http://atlanta.cbslocal.com/2014/04/01/study-vegetarians-less-healthy-lower-quality-of-life-than-meat-eaters/

There is a link to the paper in the article.

"Vegetarians were twice as likely to have allergies, a 50 percent increase in heart attacks and a 50 percent increase in incidences of cancer." .....
“suffer significantly more often fromanxiety/depression.”


My bet - is that the grains people eat have changed over the years to the point where they are full of carbs and the diets lack protein.

This study is particularly damming in that the vegans had better weight and lower alcohol consumption, more money... .

I have seen the mental effects of vegan diets on people - wonder if the damage is permanent for kids growing up on rice and beans?

I also experienced the effects of low protein when doing heavy workouts - pain that got so bad that it interfered with my sleep. I wonder if some of the Chronic fatigue and Fibromyalgia is actually low protein intake? The weight lifters all know that there has to be an EXCESS of protein to gain muscle mass - and more muscle mass means better glycemic control.

The increase is cancer is most likey due to higher BG - and because cancers typically use glycolysis (like in fermentation) rather than mitochondrial respiration - they grow faster in people with high BG and likely out grow our immune systems ability to remove them.

The increase in heart attacks - again likely due to the increase in BG which increases OxLDL - which the macrophages misidentify as dead bacteria and pack into the intima of artery walls producing 'foam cells' that damage the vessels..

karl said...

This is not the kind of study I like - lots of places for errors - BUT I would say that the Germans and Austrians have a record of better nutritional research then in the USA. Not likely anyone will do a controlled study on humans..

http://atlanta.cbslocal.com/2014/04/01/study-vegetarians-less-healthy-lower-quality-of-life-than-meat-eaters/

There is a link to the paper in the article.

"Vegetarians were twice as likely to have allergies, a 50 percent increase in heart attacks and a 50 percent increase in incidences of cancer." .....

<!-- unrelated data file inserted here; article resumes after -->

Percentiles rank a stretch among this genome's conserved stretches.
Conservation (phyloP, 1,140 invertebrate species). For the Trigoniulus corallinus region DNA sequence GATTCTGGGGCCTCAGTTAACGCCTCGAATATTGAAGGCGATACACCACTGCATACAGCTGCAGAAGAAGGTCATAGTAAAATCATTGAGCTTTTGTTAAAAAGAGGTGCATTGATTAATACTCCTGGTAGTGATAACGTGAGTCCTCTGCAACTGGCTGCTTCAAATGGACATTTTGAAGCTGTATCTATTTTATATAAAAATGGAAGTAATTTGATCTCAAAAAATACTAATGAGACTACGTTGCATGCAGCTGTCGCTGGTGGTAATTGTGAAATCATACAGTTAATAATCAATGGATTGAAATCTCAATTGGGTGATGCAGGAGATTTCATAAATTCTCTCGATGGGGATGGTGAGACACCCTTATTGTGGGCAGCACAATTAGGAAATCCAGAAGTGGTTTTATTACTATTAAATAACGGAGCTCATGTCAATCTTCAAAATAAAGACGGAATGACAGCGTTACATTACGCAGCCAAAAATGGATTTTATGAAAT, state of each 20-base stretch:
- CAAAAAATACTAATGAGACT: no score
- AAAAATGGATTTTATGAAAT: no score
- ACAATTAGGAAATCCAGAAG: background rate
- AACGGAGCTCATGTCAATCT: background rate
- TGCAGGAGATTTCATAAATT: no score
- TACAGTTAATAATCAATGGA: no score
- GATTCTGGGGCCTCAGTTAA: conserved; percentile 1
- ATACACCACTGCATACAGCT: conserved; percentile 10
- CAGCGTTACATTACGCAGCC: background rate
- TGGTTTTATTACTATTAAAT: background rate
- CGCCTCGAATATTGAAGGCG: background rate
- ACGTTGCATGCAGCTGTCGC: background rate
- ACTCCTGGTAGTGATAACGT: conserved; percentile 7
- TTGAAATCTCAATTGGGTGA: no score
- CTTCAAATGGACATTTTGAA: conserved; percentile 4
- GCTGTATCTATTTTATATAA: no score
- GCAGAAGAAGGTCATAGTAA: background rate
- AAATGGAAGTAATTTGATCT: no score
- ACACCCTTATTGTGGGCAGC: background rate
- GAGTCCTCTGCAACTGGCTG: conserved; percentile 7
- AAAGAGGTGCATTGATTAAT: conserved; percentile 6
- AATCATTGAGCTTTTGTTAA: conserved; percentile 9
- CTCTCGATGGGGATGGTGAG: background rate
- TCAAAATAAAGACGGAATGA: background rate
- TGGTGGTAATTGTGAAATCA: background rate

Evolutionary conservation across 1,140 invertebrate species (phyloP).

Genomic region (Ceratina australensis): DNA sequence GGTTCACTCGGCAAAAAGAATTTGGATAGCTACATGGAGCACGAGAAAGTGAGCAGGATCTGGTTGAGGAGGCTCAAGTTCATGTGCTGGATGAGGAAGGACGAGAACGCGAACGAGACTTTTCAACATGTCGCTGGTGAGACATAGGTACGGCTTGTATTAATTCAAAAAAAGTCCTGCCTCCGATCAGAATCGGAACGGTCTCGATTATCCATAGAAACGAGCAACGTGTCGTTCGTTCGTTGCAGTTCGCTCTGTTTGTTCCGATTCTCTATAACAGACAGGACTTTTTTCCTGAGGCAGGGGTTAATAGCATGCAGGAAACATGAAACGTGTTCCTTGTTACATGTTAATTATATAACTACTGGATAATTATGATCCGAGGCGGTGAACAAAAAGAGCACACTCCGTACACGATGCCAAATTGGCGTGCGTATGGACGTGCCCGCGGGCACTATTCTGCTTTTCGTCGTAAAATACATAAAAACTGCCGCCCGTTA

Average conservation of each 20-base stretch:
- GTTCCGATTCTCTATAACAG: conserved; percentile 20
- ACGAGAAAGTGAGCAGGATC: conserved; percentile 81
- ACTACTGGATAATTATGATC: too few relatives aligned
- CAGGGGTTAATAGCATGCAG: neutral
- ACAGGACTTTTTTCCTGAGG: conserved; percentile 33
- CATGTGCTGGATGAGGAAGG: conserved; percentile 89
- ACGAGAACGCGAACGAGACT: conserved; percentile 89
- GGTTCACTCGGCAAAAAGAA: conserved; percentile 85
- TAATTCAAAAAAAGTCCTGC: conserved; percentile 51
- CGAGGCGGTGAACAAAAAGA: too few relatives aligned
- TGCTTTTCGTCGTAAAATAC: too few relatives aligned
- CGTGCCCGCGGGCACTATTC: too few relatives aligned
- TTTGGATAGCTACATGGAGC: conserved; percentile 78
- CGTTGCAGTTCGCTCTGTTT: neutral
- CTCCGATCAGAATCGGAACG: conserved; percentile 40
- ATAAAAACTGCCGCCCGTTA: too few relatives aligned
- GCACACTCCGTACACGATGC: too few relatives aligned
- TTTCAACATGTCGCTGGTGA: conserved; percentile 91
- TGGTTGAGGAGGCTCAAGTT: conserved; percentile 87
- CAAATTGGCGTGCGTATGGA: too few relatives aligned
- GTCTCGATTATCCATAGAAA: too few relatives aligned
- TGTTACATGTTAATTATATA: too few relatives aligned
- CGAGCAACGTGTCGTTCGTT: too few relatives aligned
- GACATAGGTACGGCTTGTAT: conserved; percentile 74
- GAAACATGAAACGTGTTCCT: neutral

“suffer significantly more often fromanxiety/depression.”


My bet - is that the grains people eat have changed over the years to the point where they are full of carbs and the diets lack protein.

This study is particularly damming in that the vegans had better weight and lower alcohol consumption, more money... .

I have seen the mental effects of vegan diets on people - wonder if the damage is permanent for kids growing up on rice and beans?

I also experienced the effects of low protein when doing heavy workouts - pain that got so bad that it interfered with my sleep. I wonder if some of the Chronic fatigue and Fibromyalgia is actually low protein intake? The weight lifters all know that there has to be an EXCESS of protein to gain muscle mass - and more muscle mass means better glycemic control.

The increase is cancer is most likey due to higher BG - and because cancers typically use glycolysis (like in fermentation) rather than mitochondrial respiration - they grow faster in people with high BG and likely out grow our immune systems ability to remove them.

The increase in heart attacks - again likely due to the increase in BG which increases OxLDL - which the macrophages misidentify as dead bacteria and pack into the intima of artery walls producing 'foam cells' that damage the vessels..